Sunday, July 26, 2015

The Tobago Cays Deliver, and Discovering Mayreau

A while back I wrote a post about the colour blue when we were in Virgin Gorda in the BVI.

Well, we have just discovered another level of intensity to the colour blue in the Tobago Cays.  This little group of islands surrounded by a horseshoe reef is situated just below the mid-point of the Grenadine Islands and about a five hour sail south of Bequia.  The little islands however are not the star attraction - it is all about entering the lagoon that is protected by the reef and anchoring in 10’ of gin-clear water over a beautiful bed of white sand, the winds blowing over the reef with a palm-fringed island in the distance.  This is where all those screen-saver photos come from!

Thankfully Friday was a sunny day and we carefully manoeuvred into the lagoon using the changing colours of the water as a double-check against our chart plotter.  It would certainly be very easy to hit a reef here if not paying attention, but with a slow and steady approach we made our way up to the reef and found a lovely spot to anchor right behind Kind of Magic and Migrateur.  Diving into the water to check the anchor was like snorkelling in an aquarium, even out on the sand bank there were many little fish and turtles and none of them have much fear of humans in this protected marine area.  Now, just immerse yourself in the colour that surrounded us…

Anchored right behind the other Canadian boats.

Palm tree lined island just off to port.

Laughing gulls were all around us and would take food from outstretched hands if offered.

Various shades of teal / blue indicate the depth or whether the sea bed is sand, grass or coral reef.

We didn't really need to snorkel over the anchor, we could see it clearly in the 15' water below.  That's our anchor line just off the bow of the boat.
We whiled away the day with snorkelling, watching turtles and enjoying the view with the fresh breeze blowing in directly from the Atlantic Ocean, and then as evening came on we headed over to join Rej & Shanique and Edie & Blair on Migratuer for a lesson in Grenadian train dominos.  Along with the dominos we dished up another good potluck dinner and very much surpassed all our bedtimes.  As an aside, there are tons of activities available to cruising folks spending the hurricane season in Grenada and we figure it doesn't hurt to be prepared.

Saturday dawned wet and blustery and after a good-sized squall rolled through we waited for a break and then made a run for the other side of Mayreau and the anchorage in Saline Bay.  We sat through one more wet squall and then as the day started to dry up a bit we went ashore to explore this smallest inhabited island in The Grenadines.

We headed off up the hill into the little village where we walked past a number of restaurants and bars, and then continued north all the way up to the end of the island at Salt Whistle Bay.  From there we continued east and then south around the rim of the island, ending up back at Saline Bay and our anchorage for the night.

Blustery skies still above the anchorage in Mayreau.
Up in the village is this quaint little stone church built in 1929.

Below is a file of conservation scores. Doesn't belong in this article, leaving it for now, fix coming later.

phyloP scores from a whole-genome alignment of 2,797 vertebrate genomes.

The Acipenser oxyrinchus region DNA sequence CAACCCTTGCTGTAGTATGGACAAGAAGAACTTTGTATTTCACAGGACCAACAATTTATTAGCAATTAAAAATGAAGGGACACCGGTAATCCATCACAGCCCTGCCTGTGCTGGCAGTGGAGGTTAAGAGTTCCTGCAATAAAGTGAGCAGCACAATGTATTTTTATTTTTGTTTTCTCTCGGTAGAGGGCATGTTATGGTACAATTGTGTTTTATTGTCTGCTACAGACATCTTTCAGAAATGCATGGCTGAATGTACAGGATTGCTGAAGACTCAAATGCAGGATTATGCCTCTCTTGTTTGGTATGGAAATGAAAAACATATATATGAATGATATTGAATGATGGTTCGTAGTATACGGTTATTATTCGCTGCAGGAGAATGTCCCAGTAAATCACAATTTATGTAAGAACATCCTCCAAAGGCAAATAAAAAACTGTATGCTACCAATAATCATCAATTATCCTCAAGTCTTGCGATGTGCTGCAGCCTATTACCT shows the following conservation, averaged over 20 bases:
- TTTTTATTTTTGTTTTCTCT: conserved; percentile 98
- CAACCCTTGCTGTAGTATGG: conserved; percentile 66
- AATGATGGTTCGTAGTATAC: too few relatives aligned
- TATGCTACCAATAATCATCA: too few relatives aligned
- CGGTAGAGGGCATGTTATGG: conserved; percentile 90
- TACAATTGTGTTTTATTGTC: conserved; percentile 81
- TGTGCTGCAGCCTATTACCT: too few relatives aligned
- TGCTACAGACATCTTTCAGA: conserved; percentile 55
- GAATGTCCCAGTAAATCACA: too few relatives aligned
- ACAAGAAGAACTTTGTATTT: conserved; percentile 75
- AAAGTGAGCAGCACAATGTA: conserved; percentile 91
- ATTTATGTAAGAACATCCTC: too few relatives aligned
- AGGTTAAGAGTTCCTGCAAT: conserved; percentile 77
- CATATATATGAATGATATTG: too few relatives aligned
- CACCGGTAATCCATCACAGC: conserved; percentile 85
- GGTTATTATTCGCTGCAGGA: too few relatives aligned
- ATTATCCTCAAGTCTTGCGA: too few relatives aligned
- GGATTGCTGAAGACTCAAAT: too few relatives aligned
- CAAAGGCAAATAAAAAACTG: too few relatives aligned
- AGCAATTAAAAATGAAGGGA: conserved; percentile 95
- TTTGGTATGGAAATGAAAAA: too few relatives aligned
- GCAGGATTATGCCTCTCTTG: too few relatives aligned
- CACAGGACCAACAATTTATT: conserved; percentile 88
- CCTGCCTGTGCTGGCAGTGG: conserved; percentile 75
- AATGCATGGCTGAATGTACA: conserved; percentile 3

Standing in the door of the church - as Shanique said, "They would know if you came to church!"

The village homes and the church nestled into the hillside.

Union Island on the horizon (and yes, I know it's crooked - maybe we were standing on a hill?)

The village, the anchorage and Union Island in the distance.

Salt Whistle Bay at the north end of the island has a spectacular fine white sand beach - one of the best we've seen since Culebra!

Looking north on the windward side towards Canouin.  If you look carefully, you will see that we spotted Rej & Shenique motoring past.

The northern, wind-blown coast.  I love the twisted skeletons of the trees.

Back at the village we arrived at the "Mayreau Recreation Grounds" - I'm not sure I'd want to play here (especially in bare feet) since for the most part it seems to be used as a common goat grazing ground, and we all know what goats produce!

The next day was much brighter and Rej & Shanique joined us for Sunday breakfast on the boat, and then we set off to repeat the hike, this time in the opposite direction and accompanied by one of the town dogs.  Returning through the village was perfect at lunchtime with a stop for a cold drink at Righteous and The Youths, and then on to lunch at Dennis's Hideaway.

We revisited the church where we found a map of The Grenadines painted on the back wall.

The lookout behind the church offers up this magnificent view of the Tobago Cays.

Arriving in Salt Whistle Bay.

A pay phone that actually works, powered by solar panel and batteries and connected via wifi.  A completely portable outfit, but a challenge to fit in your pocket.

Happy hikers checking out the cliffs and the view.

Henry checks out Righteous and The Youths bar.  This place reminded us so much of Foxy's from the BVI but with a much stronger Rasta flair.
Intense discussion underway with Robert at the bar.

Finally, we picked up the anchor in the late afternoon and crossed down to Union Island where we are spending the night in the anchorage at Clifton.  More exploration awaits tomorrow now that we have arrived at the southern end of The Grenadines.